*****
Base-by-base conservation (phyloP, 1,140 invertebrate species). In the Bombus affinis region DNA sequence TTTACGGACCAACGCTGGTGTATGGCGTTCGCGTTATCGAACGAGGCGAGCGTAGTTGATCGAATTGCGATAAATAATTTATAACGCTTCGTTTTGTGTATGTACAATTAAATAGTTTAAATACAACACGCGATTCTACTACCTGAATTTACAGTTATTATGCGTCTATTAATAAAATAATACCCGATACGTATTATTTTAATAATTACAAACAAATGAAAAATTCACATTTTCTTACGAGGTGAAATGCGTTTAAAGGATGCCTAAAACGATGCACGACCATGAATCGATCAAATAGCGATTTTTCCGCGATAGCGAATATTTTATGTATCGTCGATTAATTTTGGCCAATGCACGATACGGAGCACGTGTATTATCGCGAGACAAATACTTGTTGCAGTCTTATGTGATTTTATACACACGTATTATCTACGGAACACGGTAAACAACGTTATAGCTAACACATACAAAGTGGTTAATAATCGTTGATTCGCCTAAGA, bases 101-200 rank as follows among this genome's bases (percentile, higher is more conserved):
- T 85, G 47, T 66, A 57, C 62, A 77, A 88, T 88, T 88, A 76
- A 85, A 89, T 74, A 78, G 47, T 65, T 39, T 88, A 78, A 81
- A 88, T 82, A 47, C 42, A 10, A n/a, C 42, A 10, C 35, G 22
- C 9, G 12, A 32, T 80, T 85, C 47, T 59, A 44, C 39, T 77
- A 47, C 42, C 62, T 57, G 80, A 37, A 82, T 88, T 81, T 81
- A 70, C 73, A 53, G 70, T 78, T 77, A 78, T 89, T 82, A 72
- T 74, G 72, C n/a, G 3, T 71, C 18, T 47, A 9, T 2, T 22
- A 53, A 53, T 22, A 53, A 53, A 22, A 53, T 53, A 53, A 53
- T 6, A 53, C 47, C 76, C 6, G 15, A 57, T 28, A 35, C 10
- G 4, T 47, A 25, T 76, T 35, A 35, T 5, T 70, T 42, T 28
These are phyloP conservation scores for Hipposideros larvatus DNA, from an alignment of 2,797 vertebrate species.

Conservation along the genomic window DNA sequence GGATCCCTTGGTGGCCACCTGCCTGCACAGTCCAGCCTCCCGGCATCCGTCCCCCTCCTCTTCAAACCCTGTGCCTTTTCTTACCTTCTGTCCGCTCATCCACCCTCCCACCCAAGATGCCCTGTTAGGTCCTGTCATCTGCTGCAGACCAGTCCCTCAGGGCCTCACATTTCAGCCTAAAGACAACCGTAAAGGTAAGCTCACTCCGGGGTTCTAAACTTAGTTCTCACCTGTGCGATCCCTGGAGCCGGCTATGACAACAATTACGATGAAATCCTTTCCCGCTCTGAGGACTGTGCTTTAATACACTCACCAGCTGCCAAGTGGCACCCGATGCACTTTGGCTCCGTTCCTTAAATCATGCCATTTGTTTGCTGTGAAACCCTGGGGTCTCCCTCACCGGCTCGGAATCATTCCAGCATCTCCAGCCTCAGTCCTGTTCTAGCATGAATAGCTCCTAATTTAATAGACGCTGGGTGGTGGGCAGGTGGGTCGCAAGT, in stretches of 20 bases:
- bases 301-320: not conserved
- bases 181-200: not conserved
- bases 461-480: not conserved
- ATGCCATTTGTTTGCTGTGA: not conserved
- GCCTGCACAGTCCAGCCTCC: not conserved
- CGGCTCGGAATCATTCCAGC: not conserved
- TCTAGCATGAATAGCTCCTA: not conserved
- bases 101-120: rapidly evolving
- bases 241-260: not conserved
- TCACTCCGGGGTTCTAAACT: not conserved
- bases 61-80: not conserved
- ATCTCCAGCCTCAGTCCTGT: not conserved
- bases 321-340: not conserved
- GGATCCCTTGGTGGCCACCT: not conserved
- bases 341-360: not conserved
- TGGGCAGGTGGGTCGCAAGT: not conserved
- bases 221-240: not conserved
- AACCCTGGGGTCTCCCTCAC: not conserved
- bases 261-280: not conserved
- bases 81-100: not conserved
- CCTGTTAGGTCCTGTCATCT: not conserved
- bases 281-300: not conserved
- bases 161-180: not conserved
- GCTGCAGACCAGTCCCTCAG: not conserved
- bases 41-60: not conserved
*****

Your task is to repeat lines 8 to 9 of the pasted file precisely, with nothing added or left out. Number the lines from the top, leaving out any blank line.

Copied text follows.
- T 74, G 72, C n/a, G 3, T 71, C 18, T 47, A 9, T 2, T 22
- A 53, A 53, T 22, A 53, A 53, A 22, A 53, T 53, A 53, A 53